So what were the best scenes of the season?  For me nothing was better than Sean Astin’s Bob taking us back to his moment in The Goonies with his “What’s at the X?  Pirate treasure?” reference.  A close second is Bob and Sheriff Hopper underground as they simply acknowledged each other after the Sheriff’s rescue–“Hey, Bob,”–in that kind of awkward exchange only a couple guys can do.  And then there was Bob completely going with the strangeness of Will’s tunnel art draping nearly every part of Joyce’s house, and his revelation that he knew what it all meant as the others remained puzzled.  Yes, Sean Astin really made Season Two (and it will go down as a fantastic Samwise Gamgee-level role for his career, no doubt), although the story, the episodes, the characters, the writing, and the music were all superb.  And not only were the background themes nicely John Carpenter-esque, but how about those plentiful pop songs?  Normally inclusion of a barrage of pop tunes means a weak story, but not so here–it only added to the great retro vibe–and what a great selection to define the era!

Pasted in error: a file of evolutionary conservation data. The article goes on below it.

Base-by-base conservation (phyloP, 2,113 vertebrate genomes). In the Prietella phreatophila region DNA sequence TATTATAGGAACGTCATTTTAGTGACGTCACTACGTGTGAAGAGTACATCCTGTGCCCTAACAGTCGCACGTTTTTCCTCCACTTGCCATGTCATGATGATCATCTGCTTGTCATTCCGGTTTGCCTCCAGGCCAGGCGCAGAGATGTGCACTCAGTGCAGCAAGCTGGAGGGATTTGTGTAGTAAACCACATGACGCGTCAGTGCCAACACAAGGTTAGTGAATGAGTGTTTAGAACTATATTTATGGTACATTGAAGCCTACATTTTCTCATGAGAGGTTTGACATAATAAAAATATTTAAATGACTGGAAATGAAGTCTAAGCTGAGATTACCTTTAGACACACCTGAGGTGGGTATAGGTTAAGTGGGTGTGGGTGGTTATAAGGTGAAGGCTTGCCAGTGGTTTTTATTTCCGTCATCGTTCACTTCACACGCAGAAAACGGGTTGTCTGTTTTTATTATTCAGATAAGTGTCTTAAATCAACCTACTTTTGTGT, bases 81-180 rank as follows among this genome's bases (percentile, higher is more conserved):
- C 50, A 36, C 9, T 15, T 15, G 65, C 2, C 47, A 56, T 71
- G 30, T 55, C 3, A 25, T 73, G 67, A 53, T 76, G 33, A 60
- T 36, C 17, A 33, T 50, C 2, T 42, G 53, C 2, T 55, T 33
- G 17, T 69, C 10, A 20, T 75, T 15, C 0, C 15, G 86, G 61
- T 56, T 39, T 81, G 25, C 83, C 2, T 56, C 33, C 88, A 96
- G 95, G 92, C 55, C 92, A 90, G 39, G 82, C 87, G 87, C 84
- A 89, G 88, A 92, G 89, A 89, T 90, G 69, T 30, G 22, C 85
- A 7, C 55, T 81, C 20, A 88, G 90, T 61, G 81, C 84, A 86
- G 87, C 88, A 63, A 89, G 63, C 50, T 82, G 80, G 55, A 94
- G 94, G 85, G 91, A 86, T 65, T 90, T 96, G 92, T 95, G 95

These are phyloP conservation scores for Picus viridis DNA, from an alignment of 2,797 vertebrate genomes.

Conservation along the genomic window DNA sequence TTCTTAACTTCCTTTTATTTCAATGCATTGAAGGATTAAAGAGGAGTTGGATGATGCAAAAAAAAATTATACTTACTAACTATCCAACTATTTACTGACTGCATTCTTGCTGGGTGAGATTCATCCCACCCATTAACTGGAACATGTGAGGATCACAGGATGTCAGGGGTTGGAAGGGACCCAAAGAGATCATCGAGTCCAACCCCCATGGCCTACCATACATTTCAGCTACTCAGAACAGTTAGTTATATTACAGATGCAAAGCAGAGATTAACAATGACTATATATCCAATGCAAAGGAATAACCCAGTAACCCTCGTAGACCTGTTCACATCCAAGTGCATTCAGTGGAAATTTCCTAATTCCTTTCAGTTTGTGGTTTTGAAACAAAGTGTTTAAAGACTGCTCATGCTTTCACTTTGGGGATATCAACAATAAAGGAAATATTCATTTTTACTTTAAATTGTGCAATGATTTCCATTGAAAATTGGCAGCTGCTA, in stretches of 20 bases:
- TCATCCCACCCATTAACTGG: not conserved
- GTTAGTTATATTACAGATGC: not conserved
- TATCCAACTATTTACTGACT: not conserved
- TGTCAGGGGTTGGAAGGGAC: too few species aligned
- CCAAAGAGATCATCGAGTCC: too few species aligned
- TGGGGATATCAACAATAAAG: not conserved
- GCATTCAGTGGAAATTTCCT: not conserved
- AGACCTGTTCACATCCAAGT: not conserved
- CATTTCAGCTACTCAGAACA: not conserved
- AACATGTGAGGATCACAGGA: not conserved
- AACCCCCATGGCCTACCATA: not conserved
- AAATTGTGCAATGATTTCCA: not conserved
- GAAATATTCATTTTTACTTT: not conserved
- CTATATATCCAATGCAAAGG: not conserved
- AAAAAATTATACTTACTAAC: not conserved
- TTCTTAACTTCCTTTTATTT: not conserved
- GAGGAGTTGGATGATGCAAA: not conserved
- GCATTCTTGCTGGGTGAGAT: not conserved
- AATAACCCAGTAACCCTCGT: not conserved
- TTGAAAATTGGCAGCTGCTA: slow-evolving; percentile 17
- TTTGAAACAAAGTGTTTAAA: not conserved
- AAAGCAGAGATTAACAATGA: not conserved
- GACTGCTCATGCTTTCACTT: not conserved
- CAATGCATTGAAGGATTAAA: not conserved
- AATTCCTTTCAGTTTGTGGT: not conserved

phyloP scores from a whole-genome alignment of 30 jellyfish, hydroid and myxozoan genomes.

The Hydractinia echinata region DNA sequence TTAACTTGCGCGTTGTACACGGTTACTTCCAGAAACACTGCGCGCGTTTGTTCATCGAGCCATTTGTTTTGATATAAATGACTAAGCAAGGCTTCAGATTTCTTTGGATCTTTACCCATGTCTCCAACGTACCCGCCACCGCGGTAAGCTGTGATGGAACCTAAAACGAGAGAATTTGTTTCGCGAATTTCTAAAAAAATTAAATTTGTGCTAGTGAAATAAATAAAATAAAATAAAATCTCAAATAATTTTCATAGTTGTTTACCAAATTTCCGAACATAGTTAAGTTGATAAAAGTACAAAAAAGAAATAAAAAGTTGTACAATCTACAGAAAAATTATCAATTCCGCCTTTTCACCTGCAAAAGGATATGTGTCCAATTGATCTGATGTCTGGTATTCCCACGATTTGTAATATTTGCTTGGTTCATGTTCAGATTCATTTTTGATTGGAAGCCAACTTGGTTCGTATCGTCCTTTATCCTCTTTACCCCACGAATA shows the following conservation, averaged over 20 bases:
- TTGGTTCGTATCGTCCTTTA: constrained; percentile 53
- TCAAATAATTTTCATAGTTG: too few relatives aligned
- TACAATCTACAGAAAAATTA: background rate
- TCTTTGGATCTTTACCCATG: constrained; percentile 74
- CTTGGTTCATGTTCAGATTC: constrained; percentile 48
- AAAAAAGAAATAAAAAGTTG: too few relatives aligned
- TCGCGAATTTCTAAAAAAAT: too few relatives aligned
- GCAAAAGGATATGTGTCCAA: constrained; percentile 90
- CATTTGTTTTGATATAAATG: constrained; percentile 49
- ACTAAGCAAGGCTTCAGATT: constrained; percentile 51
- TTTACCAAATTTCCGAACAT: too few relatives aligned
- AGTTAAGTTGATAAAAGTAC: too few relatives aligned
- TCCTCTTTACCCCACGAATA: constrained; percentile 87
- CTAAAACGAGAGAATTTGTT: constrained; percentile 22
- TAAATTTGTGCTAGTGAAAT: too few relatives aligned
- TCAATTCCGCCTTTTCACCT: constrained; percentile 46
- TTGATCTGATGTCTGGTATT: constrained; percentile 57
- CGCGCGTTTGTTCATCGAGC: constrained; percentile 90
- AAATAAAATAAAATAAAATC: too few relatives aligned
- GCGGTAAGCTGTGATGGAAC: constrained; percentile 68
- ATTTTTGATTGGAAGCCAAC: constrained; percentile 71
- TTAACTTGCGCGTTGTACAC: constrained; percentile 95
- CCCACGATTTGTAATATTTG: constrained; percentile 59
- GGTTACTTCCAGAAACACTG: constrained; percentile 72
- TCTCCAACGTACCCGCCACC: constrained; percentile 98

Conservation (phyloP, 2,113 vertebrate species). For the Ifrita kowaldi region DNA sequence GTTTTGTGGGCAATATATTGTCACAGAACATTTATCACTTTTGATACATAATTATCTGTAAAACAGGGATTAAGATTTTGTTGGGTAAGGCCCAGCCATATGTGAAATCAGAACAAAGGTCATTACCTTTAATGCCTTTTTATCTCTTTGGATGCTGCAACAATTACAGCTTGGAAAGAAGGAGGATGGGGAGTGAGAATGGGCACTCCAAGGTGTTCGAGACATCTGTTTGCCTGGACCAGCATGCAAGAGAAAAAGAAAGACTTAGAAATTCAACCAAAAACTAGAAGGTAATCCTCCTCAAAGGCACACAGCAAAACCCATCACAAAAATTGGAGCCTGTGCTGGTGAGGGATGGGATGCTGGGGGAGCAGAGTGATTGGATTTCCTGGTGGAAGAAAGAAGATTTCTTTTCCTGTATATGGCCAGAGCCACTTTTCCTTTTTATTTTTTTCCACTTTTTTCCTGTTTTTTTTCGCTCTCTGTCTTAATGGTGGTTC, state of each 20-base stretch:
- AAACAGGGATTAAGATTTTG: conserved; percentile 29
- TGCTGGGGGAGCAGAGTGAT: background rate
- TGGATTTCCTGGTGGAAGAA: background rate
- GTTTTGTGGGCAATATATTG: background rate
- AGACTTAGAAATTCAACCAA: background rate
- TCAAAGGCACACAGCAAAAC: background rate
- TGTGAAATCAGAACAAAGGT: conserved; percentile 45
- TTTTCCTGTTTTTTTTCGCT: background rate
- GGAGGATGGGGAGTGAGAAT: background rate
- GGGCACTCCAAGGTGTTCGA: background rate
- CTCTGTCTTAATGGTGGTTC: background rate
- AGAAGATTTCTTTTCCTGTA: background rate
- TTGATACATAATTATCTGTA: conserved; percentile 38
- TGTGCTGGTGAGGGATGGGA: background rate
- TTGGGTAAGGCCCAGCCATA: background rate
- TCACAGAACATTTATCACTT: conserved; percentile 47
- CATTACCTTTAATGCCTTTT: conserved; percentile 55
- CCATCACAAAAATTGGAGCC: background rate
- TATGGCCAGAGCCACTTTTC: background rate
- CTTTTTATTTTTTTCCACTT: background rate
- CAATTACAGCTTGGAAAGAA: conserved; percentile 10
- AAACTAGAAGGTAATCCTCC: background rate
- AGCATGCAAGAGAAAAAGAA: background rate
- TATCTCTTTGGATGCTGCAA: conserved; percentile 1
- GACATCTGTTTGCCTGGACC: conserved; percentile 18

Was this a perfect season of TV?  I don’t think so, but it was certainly excellent, and Stranger Things will be in contention for best series in our year-end wrap-up here at borg.com.  Episode Seven really slowed down the momentum of the series, although it was also necessary to get Eleven engaged in the story–when you only get nine episodes it leaves little room for a one-off diversion trip to Chicago episode.  But with the 1980s Steven Spielberg sense of wonder that the series conjures, I will take a season like this over pretty much any other series.  It had the same look and feel of its first season, but somehow the characterization was really amped up, the action more exciting, and the tension pretty much perfect.  Stranger Things really has it all, and with a second season that eclipsed the first, it proved it is the real deal.

Stranger Things season two is available now only on Netflix.